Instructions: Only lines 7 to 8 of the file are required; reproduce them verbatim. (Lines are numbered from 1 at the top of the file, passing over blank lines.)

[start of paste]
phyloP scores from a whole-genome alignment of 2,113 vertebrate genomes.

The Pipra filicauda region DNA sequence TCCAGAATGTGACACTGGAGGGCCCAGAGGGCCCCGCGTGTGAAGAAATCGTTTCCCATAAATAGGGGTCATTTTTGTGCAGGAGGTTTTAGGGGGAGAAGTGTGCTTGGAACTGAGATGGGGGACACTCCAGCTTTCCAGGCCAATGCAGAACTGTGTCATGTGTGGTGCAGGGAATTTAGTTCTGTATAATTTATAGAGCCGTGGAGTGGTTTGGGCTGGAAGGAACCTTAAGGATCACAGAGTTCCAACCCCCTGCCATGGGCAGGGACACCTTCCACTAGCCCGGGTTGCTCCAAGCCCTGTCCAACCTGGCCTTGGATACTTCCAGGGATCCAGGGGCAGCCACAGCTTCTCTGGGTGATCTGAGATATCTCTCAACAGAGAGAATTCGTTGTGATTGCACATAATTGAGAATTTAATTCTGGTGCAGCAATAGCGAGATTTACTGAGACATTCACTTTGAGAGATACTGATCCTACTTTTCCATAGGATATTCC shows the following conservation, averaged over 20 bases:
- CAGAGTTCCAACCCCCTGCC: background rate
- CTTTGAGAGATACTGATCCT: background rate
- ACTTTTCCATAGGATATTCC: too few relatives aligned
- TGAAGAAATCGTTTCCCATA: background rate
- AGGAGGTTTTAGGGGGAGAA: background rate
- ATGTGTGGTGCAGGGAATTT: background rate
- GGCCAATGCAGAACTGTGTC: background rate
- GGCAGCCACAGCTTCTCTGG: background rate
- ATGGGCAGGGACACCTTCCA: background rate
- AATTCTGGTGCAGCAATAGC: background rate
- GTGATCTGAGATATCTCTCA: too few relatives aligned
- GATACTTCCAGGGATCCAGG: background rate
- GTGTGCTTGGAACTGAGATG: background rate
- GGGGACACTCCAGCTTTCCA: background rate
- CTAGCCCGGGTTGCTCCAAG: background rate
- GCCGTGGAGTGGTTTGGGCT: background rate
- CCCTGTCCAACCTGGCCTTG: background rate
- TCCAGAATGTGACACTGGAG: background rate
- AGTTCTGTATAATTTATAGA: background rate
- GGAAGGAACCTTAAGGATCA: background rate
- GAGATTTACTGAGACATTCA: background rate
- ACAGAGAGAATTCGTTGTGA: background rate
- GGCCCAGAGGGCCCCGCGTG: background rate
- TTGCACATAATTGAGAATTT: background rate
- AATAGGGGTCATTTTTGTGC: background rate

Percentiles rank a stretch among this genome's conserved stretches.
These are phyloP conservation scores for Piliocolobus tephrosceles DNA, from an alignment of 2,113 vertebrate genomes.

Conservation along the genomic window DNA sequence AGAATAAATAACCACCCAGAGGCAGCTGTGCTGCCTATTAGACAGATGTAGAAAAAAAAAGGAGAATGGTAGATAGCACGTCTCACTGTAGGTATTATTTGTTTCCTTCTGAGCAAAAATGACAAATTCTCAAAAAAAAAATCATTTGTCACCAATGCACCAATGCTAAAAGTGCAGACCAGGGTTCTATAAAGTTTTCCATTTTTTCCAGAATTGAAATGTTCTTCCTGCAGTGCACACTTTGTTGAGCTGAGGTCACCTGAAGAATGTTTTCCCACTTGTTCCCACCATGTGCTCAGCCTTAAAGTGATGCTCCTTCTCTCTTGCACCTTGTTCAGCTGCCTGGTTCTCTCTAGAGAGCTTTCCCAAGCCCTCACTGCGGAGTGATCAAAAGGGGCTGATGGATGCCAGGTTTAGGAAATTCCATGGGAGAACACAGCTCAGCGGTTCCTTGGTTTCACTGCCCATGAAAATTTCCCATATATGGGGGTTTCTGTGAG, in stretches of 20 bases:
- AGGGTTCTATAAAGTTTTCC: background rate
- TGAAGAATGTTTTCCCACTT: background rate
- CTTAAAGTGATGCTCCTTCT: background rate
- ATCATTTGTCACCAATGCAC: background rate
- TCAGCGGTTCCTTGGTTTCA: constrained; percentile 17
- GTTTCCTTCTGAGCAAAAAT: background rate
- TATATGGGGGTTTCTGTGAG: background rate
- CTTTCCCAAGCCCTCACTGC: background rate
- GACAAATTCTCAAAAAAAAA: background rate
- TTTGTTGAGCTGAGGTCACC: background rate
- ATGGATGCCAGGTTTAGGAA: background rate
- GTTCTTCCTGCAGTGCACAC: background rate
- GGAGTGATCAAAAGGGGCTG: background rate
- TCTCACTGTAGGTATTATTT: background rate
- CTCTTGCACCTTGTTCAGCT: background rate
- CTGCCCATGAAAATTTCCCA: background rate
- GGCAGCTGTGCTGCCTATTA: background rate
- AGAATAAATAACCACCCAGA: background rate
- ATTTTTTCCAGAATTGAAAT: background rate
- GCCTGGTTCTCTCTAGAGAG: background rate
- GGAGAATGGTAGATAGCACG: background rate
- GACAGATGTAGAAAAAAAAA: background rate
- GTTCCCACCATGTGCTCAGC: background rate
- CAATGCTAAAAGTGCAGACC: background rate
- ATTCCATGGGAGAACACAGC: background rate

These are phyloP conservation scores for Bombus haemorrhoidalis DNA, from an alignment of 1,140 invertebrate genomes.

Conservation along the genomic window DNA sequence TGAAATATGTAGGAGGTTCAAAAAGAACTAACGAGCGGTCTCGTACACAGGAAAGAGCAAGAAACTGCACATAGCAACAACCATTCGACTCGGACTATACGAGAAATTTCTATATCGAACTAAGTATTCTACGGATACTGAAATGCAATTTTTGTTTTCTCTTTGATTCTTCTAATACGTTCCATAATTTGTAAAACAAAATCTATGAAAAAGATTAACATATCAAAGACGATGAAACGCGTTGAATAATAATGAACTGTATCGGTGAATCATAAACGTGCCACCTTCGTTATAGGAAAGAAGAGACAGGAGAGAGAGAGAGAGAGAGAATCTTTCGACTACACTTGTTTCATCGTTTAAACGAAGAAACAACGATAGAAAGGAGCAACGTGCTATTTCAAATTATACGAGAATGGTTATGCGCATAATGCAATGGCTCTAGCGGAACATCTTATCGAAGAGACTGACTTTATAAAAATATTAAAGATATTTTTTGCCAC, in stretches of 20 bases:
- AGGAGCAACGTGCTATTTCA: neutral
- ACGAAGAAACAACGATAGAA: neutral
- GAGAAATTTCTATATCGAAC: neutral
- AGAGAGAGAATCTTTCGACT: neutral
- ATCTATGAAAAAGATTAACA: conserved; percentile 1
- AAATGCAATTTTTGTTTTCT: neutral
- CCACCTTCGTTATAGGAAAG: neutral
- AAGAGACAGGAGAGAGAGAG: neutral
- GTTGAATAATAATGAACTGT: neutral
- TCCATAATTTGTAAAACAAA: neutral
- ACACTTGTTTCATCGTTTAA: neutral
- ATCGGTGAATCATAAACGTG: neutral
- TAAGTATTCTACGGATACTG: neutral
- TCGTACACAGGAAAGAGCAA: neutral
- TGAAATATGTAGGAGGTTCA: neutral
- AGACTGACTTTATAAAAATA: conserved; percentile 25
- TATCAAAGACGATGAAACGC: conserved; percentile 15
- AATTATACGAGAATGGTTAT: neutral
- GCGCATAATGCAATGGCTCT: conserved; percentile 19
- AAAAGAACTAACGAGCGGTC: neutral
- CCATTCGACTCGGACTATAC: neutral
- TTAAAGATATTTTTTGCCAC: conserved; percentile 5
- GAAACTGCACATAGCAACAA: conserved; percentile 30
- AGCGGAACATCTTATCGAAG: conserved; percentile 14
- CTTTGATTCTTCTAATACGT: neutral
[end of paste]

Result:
- AGGAGGTTTTAGGGGGAGAA: background rate
- ATGTGTGGTGCAGGGAATTT: background rate